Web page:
What is the status of the church and what does the future look like?

Contributed by David Horita, PhD, Regional Director, Fellowship Pacific, Fellowship of Evangelical Baptist Churches in Canada.

Over the past few years, the questions of the status of the church and its future has been asked and answered by almost everybody connected with the Church of Jesus Christ in Canada. It is also a question answered by all the big-name people in the big readership publications and the most listened to podcasts. If you haven’t already prognosticated on the subject then you probably don’t make the cut into the Show, the Big Leagues of Christian podcasting, journalism, and conference speaking.

Rereading many articles and relistening to far too many podcasts on the future of the church, I realized yet again that there is sufficient uncertainty in the present to preclude me from guessing the future. I reviewed survey results by Lifeway Research, Pew Research, Christianity Today, Evangelical Fellowship of Canada and others, only to recognize that I have little to add to their analysis. The entire topic coverage is summarized by the 2022 movie title “Everything Everywhere All at Once.” Not the movie; just the title.

What is there to add to the subject matter? Perhaps only simplicity, spoken from the heart. I am not going to pretend to add to the body of knowledge or academic research or futurist prophesies. However, maybe readers can resonate with the heart of a fellow traveller struggling to reconcile feelings of sadness and hope.

What is the status of the church a few months into 2023? It is broken.

We don’t need a deep dive into the numbers to know that COVID-19 smashed church attendance. Likewise, we don’t require bar graphs to have seen people wandering to online Sunday morning services or simply dropping out because they found luxury in having Sunday morning suddenly unencumbered. We don’t need the gurus to explain it all to us because most of us can look in our own families, friendships, and churches. The cracks within the foundations of church life that formed over the past decades have become chasms too big for our loved ones to cross throughout the COVID-19 experience. The glass bubble of “church community” or being a “committed disciple” was shattered for many. Now they know that the church was not actually making a big difference, they didn’t have that many friends, and their discipleship was shallow. They know it because they didn’t care and didn’t miss it. And right now, many of the lost simply don’t want to be found. Yes, there are many churches beginning to welcome back almost as many people as they had pre-pandemic. But there are many more for which that is not true.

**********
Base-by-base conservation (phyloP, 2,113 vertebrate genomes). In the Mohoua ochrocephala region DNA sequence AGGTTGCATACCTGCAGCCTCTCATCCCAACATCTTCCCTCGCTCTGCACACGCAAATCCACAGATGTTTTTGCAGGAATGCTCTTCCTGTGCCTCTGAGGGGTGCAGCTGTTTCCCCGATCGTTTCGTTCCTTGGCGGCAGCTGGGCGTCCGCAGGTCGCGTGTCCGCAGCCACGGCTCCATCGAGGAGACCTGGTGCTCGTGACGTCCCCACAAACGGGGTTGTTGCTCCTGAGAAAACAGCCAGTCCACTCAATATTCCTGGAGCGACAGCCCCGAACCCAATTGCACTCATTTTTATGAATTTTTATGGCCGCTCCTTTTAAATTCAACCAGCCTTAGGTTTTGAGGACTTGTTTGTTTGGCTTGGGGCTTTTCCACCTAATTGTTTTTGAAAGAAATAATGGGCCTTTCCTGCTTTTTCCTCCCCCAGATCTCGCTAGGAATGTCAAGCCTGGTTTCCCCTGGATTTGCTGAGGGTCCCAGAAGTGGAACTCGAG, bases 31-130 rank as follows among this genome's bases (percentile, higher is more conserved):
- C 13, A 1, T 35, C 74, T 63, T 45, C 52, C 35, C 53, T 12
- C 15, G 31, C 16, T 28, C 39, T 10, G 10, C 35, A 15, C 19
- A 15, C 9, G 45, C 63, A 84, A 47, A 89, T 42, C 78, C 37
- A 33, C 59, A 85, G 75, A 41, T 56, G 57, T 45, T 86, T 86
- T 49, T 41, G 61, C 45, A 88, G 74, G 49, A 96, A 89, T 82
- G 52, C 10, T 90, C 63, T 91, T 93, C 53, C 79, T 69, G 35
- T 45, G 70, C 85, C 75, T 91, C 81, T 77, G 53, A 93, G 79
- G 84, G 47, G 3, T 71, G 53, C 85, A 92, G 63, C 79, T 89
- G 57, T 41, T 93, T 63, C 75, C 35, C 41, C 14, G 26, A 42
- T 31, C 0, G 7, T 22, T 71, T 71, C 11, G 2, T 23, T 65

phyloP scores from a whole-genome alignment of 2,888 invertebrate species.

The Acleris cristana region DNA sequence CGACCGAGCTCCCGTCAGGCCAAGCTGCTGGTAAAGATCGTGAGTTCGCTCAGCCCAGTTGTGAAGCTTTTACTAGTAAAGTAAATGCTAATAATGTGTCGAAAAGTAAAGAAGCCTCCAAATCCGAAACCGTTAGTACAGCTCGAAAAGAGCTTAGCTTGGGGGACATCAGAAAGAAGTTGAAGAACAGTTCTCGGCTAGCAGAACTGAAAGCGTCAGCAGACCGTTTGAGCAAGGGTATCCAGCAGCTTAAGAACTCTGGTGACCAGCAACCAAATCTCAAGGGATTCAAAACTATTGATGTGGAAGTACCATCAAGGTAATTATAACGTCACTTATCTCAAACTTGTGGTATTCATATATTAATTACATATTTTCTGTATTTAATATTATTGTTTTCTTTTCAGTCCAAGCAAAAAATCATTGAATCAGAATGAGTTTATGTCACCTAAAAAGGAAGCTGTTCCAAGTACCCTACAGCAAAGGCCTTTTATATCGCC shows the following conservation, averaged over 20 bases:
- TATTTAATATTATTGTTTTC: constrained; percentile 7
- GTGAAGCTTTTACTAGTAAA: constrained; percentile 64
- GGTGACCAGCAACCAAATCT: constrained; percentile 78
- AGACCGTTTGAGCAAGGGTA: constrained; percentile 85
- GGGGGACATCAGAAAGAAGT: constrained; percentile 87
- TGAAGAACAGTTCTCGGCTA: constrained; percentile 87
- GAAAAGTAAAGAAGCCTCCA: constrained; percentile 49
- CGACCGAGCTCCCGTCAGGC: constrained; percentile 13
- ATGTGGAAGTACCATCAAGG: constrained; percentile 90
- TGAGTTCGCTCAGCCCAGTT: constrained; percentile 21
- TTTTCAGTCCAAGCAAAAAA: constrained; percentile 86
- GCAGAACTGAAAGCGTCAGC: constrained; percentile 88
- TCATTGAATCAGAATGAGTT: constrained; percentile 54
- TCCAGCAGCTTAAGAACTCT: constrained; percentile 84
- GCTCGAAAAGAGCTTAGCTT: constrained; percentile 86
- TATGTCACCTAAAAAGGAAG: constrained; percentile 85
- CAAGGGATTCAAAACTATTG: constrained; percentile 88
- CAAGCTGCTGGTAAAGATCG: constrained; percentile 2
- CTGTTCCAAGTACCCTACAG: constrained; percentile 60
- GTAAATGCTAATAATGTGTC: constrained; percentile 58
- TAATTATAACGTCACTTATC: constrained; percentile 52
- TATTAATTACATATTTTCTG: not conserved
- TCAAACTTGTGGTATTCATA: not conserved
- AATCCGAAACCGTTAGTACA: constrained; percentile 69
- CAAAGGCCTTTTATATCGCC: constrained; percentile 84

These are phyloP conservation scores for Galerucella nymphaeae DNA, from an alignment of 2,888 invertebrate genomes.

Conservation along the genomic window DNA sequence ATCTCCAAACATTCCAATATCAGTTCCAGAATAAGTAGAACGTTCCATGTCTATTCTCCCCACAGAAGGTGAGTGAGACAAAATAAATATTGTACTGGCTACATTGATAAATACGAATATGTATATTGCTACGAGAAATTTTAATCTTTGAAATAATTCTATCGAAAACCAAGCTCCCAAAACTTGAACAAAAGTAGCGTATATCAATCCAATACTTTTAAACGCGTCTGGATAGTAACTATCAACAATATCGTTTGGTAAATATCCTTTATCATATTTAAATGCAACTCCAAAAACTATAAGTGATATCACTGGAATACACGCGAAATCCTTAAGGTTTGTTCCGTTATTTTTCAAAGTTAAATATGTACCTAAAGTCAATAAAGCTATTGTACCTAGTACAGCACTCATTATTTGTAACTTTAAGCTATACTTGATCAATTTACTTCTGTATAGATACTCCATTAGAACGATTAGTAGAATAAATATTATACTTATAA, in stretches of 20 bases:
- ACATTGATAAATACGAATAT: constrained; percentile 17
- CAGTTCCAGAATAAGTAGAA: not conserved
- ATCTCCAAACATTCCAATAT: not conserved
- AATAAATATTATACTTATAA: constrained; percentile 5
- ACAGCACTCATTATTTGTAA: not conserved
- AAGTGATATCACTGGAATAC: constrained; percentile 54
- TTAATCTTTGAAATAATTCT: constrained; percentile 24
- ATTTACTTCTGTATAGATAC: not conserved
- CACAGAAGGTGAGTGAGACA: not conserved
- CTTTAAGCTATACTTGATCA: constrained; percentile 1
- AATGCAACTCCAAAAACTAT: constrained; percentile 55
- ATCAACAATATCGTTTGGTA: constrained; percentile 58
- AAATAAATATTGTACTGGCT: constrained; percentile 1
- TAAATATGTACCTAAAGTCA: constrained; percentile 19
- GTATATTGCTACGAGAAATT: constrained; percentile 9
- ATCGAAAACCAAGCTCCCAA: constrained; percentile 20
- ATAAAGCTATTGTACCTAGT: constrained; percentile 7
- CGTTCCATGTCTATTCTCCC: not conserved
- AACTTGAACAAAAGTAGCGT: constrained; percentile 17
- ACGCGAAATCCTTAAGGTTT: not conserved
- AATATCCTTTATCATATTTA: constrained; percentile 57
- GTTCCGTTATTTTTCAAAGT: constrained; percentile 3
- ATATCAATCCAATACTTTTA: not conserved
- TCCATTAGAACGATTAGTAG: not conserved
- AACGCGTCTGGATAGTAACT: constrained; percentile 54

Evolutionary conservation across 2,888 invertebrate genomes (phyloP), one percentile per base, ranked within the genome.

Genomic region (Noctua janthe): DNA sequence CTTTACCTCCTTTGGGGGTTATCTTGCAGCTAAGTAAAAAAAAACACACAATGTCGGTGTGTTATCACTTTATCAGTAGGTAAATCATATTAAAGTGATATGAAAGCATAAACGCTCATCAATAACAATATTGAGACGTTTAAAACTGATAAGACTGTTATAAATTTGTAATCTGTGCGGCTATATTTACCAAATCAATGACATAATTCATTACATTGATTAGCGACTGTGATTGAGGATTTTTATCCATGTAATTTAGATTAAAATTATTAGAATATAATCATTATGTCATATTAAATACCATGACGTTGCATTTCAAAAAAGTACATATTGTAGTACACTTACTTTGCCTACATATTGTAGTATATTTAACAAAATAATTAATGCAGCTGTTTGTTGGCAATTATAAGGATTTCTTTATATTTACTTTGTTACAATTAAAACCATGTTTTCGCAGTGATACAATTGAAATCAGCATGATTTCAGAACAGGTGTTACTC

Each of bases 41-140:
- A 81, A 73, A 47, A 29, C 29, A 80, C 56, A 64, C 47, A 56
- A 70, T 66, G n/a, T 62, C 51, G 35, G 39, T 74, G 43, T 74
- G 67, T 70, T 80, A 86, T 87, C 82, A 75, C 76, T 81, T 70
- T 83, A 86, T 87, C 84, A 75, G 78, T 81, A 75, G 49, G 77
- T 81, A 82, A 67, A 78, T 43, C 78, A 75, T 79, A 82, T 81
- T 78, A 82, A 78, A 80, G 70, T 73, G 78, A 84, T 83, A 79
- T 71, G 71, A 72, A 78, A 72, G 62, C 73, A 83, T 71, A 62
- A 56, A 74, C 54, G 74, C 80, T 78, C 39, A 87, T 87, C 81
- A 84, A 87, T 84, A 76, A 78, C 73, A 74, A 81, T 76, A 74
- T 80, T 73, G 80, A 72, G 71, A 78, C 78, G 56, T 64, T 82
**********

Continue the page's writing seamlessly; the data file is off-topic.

We have watched as churches divided over issues of vaccinations, masking, public gatherings, and ultimately the concept of religious freedom. While we all believe in these freedoms and value them, our individual definitions of what freedom looks like have become the line in the sand we dare others to cross. At both a deeply personal and at an organized church level, we have begun to militantly align our faith and politics in the mistaken belief that our fight for personal rights equates with a battle for our faith.

We have been crushed by report after report of both sexual and power abuse by far too many of our most esteemed evangelical leaders. Whereas once we inappropriately looked at Mainline or Roman Catholic groups with an air of superiority and arrogance, we have been forced into acknowledging the painful embarrassment of our own widespread sin and coverups. Even in the many churches where the scenario is less directly criminal, we cannot ignore the implementation of hierarchical power structures and results-only environments in which such power thrives. It is as if character and integrity are no longer a critical measure for the Christian leader.

It is not hard to imagine other things that could be written here. If we have been paying attention, then we are concerned. Why? Simply because it is hard to ignore that the church is broken. There is no avoiding the heaviness of heart that comes from this.

Thankfully, there is more to the story of the church than human frailty. What does the future of the church really look like? Despite our brokenness, let me suggest that it still looks inspiring.

A widely held recognition that the church is broken might be the best news we have had in a long time. The following are a couple of reasons why this might be true.

First, many of our present church issues are based in a non-critical adoption of current cultural perspectives on change and power. It is frequently instructive and enjoyable to read current writing on the topic of leadership, and most of us do so. I openly confess to this guilty pleasure as well as to believing we ought to continue to read widely. However, the problem has less to do with leadership teaching or writing and far more to do with accepting the power assumptions that form their foundations. More often than not, the bedrock of their approach has little to do with character and more to do with results. Tragically, we have obtained exactly the results we could have expected. The outcome of our non-critical acceptance of these approaches has been obvious to the entire world.